“The Rev. Adam Rankin was born March 24, 1755, near Greencastle, Western Pennsylvania [sic, Greencastle is in south-central Pennsylvania]. He was descended from pious Presbyterian ancestors, who had emigrated from Scotland, making a short sojourn in Ireland by the way. His mother, who was a godly woman, was a Craig, and one of her ancestors suffered martyrdom, in Scotland, for the truth. That ancestor, of the name of Alexander, and a number of others, were thrown into prison, where they were slaughtered, without trial, by a mob of ferocious assassins, till the blood ran ancle [sic] deep. This account Mr. Rankin received from his mother’s lips. His father was an uncommon instance of early piety, and because the minister scrupled to admit one so young, being only in the tenth year of his age, he [Rev. Adam’s father] was examined before a presbytery. From the moment of his son Adam’s birth, he dedicated him to the ministry. He was killed in his own mill, when Adam, his eldest son, was in his fifth year. [Rev. Adam] graduated at Liberty Hall [now Washington & Lee University], about 1780. Two years after, Oct. 25, 1782, at the age of twenty-seven, he was licensed by Hanover Presbytery, and, about the same time, married Martha, daughter of Alexander McPheeters, of Augusta county,” Virginia.
The most important thing Rev. Davidson said about Rev. Adam was in a footnote: “This sketch of Mr. Rankin’s early history so far is derived from his autobiography, prepared, shortly before his decease, for his friend, Gen. Robert B. McAfee, then Lieut. Governor of the State.” That qualifies as information straight from the horse’s mouth, so to speak. Several facts stand out in Rev. Davidson’s sketch:
- The death of Rev. Adam’s father in a mill accident is consistent with the conventional wisdom. The date is established by the autobiography at about 1760, when Rev. Adam was five.
- Rev. Adam’s mother was, as the conventional wisdom says, a Craig.
- There was a Presbyterian martyr among Rev. Adam’s ancestors, although the murdered man was his mother’s kin, not his father’s.
- Rev. Adam was born in Greencastle, Cumberland County, Pennsylvania, which had been created in 1750 from Lancaster County (where Adam d. 1747 lived when he died). Adam d. 1747’s sons William and James began appearing in Cumberland in the 1750s. The location of Rev. Adam’s birth in Greencastle is good circumstantial evidence that Rev. Adam is from the line of Adam d. 1747.
Rev. Davidson didn’t mention the legend preserved on the Mt. Horeb tablet and the John Mason letter, although he does recount Rev. Adam’s father’s examination before a Presbytery at age ten. Surely Rev. Adam would have been aware of the Mt. Horeb legend if it had concerned his family, and would have included that story in his autobiography. Had he done so, then surely Rev. Davidson would have mentioned it. The omission raises the inference that the Mt. Horeb legend was not part of Rev. Adam’s oral family history. Or perhaps Rev. Adam’s mother didn’t know the story, although that seems hard to believe.
On balance, Rev. Davidson’s biographical sketch supports the conventional wisdom – that Rev. Adam Rankin, born in Cumberland Co., PA, was a son of Jeremiah and Rachel Craig Rankin and a grandson of Adam d. 1747. We could probably put that issue to rest permanently with additional YDNA testing of the line of Adam d. 1747. So far, no luck. So …let’s move on to Rev. Adam’s theological controversy and remarkable character.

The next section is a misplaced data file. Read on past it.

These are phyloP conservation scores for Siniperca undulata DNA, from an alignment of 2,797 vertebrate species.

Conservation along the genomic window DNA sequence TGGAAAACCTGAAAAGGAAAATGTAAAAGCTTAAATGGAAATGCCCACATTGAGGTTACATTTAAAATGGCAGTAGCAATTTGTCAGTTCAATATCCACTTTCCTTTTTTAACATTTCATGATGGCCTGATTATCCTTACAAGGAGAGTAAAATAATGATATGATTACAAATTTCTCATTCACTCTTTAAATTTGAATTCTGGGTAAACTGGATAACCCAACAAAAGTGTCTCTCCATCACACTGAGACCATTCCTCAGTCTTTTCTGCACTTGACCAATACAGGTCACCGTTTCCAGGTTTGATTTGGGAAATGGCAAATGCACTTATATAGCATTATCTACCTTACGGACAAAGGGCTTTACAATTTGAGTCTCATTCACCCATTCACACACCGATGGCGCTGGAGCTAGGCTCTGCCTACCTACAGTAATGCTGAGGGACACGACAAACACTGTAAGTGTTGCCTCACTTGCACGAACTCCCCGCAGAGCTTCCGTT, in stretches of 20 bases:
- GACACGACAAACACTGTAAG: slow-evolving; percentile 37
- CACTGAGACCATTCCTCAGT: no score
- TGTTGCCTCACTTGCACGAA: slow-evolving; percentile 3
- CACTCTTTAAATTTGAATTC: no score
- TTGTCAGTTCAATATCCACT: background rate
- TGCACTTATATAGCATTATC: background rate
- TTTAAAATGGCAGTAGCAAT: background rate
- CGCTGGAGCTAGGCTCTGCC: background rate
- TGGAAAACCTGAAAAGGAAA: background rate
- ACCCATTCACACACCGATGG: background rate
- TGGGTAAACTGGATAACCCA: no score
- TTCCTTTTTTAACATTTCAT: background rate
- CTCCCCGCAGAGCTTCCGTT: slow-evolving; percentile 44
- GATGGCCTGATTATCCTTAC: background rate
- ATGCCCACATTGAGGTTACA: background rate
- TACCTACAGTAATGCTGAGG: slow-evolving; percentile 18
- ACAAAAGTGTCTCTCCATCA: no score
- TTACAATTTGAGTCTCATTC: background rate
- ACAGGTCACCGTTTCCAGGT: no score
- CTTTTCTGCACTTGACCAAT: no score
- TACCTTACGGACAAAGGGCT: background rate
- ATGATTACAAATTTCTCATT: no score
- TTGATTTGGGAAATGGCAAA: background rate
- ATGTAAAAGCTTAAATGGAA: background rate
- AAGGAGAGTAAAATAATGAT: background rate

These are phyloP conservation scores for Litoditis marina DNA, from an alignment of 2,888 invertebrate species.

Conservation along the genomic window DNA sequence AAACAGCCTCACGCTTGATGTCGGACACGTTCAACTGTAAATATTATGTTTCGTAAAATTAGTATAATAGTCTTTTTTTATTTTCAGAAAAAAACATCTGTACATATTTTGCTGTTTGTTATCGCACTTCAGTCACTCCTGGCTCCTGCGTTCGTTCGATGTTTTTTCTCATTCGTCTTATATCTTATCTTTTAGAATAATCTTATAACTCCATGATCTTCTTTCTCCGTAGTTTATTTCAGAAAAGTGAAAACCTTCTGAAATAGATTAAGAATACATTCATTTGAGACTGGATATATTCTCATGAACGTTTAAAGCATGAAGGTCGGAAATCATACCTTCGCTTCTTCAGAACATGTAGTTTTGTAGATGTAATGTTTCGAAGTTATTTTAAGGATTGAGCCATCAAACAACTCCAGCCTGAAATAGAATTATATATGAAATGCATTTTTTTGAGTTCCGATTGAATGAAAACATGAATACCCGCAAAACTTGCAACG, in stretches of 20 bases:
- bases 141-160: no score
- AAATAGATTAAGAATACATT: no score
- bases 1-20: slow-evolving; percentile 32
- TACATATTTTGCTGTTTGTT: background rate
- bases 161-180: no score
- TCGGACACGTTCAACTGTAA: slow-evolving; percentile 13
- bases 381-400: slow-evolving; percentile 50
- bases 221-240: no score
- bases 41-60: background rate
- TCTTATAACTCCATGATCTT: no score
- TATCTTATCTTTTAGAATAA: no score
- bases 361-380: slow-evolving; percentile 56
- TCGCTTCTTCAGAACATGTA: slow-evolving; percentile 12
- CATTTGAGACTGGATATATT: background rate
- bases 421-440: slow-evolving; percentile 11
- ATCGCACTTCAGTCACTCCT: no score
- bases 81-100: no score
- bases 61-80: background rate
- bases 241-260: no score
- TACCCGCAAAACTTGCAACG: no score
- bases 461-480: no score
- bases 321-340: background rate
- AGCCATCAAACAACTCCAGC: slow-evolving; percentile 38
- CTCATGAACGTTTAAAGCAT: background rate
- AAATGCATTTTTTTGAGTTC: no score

There is plenty of evidence regarding Rev. Adam’s personality. An 1872 History of Lexington describes him as a “talented, intolerant, eccentric, and pious man, [who] was greatly beloved by his congregation, which clung to him with devoted attachment through all his fortunes.”
Rev. Davidson wrote that Rev. Adam “appears to have been of a contentious, self-willed turn from his youth … and his wranglings at last ended in a schism. Obstinate and opinionated, his nature was a stranger to concession, and peace was to be bought only by coming over to his positions … his pugnacious propensities brought on at last a judicial investigation.”
What on earth do you suppose all the fuss was about?
The theological issue about which Rev. Adam was fanatical is the “Psalmody controversy.” Psalmody, said Rev. Davidson, was “his monomania.”
The what controversy?
An article entitled “How Adam Rankin tried to stop Presbyterians from singing ‘Joy to the World’ ” describes the origin of the issue:
“In 1770 [sic, 1670], when Isaac Watts was 18 years of age, he criticized the hymns of the church in his English hometown of Southampton. In response to his son’s complaints, Watts’ father is reputed to have said, ‘If you don’t like the hymns we sing, then write a better one!’ To that Isaac replied, ‘I have.’ One of his hymns was shared with the church they attended and they asked the young man to write more.
For 222 Sundays, Isaac Watts prepared a new hymn for each Sunday, and single-handedly revolutionized the congregational singing habits of the English Churches of the time. In 1705, Watts published his first volume of original hymns and sacred poems. More followed. In 1719, he published his monumental work, ‘The Psalms of David, Imitated.’ Among those many familiar hymns is the Christmas favorite ‘Joy to the World,’ based on Psalm 98.
For many years, only Psalms were sung throughout the Presbyterian Churches and the old ‘Rouse’ versons were the standard. The first General Assembly of the Presbyterian Church in the United States convened at the Second Presbyterian Church in Philadelphia in 1789. One of the Prebyterian ministers of the time, a man by the name of Rev. Adam Rankin, rode horseback from his Kentucky parish to Philadelphia to plead with his fellow Presbyterians to reject the use of Watts’ hymms.”
You had to be a fanatic on the issue to ride more than 600 miles from Lexington to Philadelphia, right? Worse yet, Rev. Adam had no “commission” to attend the Assembly: he was not even an official attendee! He simply requested to be heard by the Assembly on the subject of Psalmody. Specifically, he sought a repeal of a 1787 resolution allowing Watts’ Psalms to be used in churches. He presented this query to the General Assembly: